IDEAS home Printed from https://ideas.repec.org/a/bla/ausecp/v43y2004i4p379-395.html
   My bibliography  Save this article

Currency Market Contagion In The Asia-Pacific Region

Author

Listed:
  • MARDI DUNGEY
  • RENEE FRY
  • VANCE L. MARTIN

Abstract

During the East Asian currency crisis of 1997-98 the potential transmission of the crisis to developed markets such as Japan, Australia and New Zealand, was of considerable policy concern. Potential channels consist of anticipated movements stemming from common factors, spillovers and contagion. The empirical results show that the transmission of volatility in the East-Asian currency markets to the developed markets in the region is not due to contagion, but rather attributed to common world factors. Spillovers have a minor role in the case of Japan and to a lesser degree, Australia. Copyright Blackwell Publishing Ltd/University of Adelaide and Flinders University of South Australia 2004.

Suggested Citation

  • Mardi Dungey & Renee Fry & Vance L. Martin, 2004. "Currency Market Contagion In The Asia-Pacific Region," Australian Economic Papers, Wiley Blackwell, vol. 43(4), pages 379-395, December.
  • Handle: RePEc:bla:ausecp:v:43:y:2004:i:4:p:379-395
    as

    Download full text from publisher

    File URL: http://www.blackwell-synergy.com/links/doi/10.1111/j.1467-8454.2004.00238.x
    File Function: link to full text
    Download Restriction: Access to full text is restricted to subscribers.

    As the access to this document is restricted, you may want to search for a different version of it.

    References listed on IDEAS

    as
    1. Paul R. Masson, 1999. "Multiple equilibria, contagion, and the emerging market crises," Proceedings, Federal Reserve Bank of San Francisco, issue Sep.
    2. -, 1998. "International economic highlights 1997," Oficina de la CEPAL en Washington (Estudios e Investigaciones) 28971, Naciones Unidas Comisión Económica para América Latina y el Caribe (CEPAL).
    3. James Harrigan, 2000. "The impact of the Asia crisis on U.S. industry: an almost-free lunch?," Economic Policy Review, Federal Reserve Bank of New York, issue Sep, pages 71-81.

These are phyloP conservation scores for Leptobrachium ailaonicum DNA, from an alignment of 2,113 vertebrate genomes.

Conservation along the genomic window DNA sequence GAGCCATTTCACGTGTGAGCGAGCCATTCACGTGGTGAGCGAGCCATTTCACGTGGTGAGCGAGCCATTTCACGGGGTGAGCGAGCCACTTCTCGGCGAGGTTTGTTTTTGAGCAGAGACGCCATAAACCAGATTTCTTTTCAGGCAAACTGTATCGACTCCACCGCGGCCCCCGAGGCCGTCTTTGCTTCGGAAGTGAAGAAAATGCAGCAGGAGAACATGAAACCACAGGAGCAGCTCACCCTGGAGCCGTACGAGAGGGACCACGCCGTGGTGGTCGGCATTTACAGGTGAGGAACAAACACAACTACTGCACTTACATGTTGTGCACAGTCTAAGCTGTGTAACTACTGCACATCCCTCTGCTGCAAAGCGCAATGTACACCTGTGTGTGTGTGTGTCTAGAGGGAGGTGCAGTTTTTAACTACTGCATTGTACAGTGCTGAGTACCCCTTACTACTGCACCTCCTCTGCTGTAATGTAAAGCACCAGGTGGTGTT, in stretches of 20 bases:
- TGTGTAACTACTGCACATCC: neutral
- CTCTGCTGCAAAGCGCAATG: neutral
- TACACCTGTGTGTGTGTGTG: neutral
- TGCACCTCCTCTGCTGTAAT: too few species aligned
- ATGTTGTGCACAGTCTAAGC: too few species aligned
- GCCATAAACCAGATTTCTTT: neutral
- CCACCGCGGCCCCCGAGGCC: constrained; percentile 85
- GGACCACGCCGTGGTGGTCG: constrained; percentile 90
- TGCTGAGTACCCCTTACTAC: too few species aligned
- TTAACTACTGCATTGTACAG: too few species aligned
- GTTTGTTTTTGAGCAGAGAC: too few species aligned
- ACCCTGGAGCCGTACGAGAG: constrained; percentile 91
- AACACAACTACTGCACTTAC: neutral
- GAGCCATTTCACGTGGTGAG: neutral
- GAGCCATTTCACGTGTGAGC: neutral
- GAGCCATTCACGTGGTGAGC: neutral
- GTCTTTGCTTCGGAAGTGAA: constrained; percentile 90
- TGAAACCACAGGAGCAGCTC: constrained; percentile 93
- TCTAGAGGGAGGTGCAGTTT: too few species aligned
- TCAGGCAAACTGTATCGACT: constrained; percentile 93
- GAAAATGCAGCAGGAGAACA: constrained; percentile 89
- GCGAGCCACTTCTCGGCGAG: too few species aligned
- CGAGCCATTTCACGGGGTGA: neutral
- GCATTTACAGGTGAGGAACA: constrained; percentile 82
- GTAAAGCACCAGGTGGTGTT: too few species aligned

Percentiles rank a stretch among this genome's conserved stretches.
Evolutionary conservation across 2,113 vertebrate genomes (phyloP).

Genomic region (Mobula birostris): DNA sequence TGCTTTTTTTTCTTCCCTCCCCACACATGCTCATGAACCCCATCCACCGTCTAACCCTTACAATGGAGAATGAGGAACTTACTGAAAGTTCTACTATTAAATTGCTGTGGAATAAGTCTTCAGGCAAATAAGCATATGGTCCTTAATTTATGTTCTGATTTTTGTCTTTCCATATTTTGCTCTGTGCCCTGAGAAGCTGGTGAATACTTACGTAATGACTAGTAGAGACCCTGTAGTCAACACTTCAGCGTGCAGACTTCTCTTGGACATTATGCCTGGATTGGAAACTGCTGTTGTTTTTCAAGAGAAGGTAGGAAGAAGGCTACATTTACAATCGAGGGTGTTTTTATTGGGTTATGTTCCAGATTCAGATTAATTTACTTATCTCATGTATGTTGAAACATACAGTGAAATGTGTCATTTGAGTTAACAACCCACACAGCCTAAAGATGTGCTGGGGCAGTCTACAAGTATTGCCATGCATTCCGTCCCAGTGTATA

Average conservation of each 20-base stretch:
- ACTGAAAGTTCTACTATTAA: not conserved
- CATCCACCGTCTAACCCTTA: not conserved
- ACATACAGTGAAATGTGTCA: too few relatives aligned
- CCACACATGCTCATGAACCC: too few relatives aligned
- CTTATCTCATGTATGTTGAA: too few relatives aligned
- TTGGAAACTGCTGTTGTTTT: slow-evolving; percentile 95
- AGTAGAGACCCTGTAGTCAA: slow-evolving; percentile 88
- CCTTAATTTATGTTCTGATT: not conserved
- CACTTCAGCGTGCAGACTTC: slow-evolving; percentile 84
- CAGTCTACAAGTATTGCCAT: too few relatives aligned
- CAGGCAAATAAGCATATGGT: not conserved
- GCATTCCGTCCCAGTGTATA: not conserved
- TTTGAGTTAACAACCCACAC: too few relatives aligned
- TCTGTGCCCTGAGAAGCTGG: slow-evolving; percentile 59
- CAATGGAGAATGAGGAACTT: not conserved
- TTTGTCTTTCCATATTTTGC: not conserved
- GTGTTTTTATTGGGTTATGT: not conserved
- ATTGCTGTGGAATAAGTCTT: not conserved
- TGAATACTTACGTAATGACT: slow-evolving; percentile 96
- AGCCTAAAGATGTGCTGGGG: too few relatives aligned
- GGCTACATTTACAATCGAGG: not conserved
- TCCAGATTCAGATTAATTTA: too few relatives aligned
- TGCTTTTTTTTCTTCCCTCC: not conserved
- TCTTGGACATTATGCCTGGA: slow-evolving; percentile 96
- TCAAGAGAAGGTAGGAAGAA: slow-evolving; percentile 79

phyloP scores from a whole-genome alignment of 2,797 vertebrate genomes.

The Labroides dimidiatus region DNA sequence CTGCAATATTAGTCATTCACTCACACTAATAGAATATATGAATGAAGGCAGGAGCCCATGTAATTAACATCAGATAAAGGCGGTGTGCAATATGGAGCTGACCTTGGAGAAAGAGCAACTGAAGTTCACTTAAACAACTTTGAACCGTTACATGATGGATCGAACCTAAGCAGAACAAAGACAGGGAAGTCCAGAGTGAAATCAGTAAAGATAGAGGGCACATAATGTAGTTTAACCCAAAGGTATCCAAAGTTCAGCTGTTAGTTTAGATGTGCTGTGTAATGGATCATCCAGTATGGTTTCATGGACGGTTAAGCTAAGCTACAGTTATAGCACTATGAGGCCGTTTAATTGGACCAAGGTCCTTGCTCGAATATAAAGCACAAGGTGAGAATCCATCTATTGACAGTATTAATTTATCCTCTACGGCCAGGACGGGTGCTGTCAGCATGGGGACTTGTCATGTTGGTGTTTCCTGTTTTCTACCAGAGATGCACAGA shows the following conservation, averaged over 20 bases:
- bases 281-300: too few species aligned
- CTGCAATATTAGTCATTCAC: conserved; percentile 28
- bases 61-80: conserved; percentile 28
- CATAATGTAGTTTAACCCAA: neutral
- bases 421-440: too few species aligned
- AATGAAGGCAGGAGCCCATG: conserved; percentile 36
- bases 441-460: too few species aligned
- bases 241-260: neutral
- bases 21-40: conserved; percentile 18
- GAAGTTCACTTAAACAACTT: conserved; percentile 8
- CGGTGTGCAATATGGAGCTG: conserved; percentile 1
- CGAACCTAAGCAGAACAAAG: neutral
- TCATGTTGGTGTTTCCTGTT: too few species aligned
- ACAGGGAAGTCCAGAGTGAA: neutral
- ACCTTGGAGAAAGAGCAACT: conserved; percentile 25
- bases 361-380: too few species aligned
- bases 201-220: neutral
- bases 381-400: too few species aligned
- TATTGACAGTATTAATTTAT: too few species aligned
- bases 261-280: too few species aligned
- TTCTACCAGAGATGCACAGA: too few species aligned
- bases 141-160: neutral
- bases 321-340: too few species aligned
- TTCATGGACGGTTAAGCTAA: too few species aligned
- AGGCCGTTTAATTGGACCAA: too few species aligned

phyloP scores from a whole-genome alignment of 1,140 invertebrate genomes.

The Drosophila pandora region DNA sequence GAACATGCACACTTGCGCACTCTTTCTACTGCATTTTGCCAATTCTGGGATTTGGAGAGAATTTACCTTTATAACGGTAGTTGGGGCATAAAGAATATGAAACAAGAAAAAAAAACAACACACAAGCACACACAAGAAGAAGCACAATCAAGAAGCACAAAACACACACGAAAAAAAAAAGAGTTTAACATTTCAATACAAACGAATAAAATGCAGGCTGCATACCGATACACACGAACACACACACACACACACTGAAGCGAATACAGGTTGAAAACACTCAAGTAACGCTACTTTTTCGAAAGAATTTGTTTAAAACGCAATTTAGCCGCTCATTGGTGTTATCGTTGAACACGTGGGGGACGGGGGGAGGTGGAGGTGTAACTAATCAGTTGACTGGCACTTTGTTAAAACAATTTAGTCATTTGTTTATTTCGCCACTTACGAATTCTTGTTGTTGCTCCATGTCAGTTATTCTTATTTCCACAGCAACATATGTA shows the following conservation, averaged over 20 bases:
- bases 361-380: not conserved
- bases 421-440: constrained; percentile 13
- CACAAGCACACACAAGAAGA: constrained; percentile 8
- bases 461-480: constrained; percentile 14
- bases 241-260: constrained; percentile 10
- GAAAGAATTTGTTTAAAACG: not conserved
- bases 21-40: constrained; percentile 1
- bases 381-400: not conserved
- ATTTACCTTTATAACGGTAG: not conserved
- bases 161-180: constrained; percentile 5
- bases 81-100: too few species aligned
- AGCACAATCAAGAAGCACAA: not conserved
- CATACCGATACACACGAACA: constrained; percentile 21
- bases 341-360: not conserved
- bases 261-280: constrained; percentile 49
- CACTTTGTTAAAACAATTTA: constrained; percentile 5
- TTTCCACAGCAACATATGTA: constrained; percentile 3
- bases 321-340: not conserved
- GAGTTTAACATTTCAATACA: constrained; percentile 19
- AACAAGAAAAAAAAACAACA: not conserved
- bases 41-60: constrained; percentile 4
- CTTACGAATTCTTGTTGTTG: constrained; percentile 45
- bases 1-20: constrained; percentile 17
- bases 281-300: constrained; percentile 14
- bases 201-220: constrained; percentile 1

4. Eric Van Wincoop & Kei-Mu Yi, 2000. "Asia crisis postmortem: where did the money go and did the United States benefit?," Economic Policy Review, Federal Reserve Bank of New York, issue Sep, pages 51-70.
    5. Renee Fry & Vance Martin & Brenda Gonzalez-Hermosillo & Mardi Dungey, 2002. "International Contagion Effects from the Russian Crisis and the LTCM Near-Collapse," IMF Working Papers 02/74, International Monetary Fund.
    Full references (including those not matched with items on IDEAS)

    Citations

    Citations are extracted by the CitEc Project, subscribe to its RSS feed for this item.
    as


    Cited by:

    1. Mattiussi, V. & Iori, G., 2006. "Currency futures volatility during the 1997 East Asian crisis: an application of Fourier analysis," Working Papers 06/09, Department of Economics, City University London.
    2. ThomasJ. Flavin & Ekaterini Panopoulou, 2010. "Detecting Shift And Pure Contagion In East Asian Equity Markets: A Unified Approach," Pacific Economic Review, Wiley Blackwell, vol. 15(3), pages 401-421, August.
    3. Flavin, Thomas J. & Panopoulou, Ekaterini & Unalmis, Deren, 2008. "On the stability of domestic financial market linkages in the presence of time-varying volatility," Emerging Markets Review, Elsevier, vol. 9(4), pages 280-301, December.
    4. Roberto Casarin & Marco Tronzano & Domenico Sartore, 2013. "Bayesian Markov Switching Stochastic Correlation Models," Working Papers 2013:11, Department of Economics, University of Venice "Ca' Foscari".
    5. Brière, Marie & Chapelle, Ariane & Szafarz, Ariane, 2012. "No contagion, only globalization and flight to quality," Journal of International Money and Finance, Elsevier, vol. 31(6), pages 1729-1744.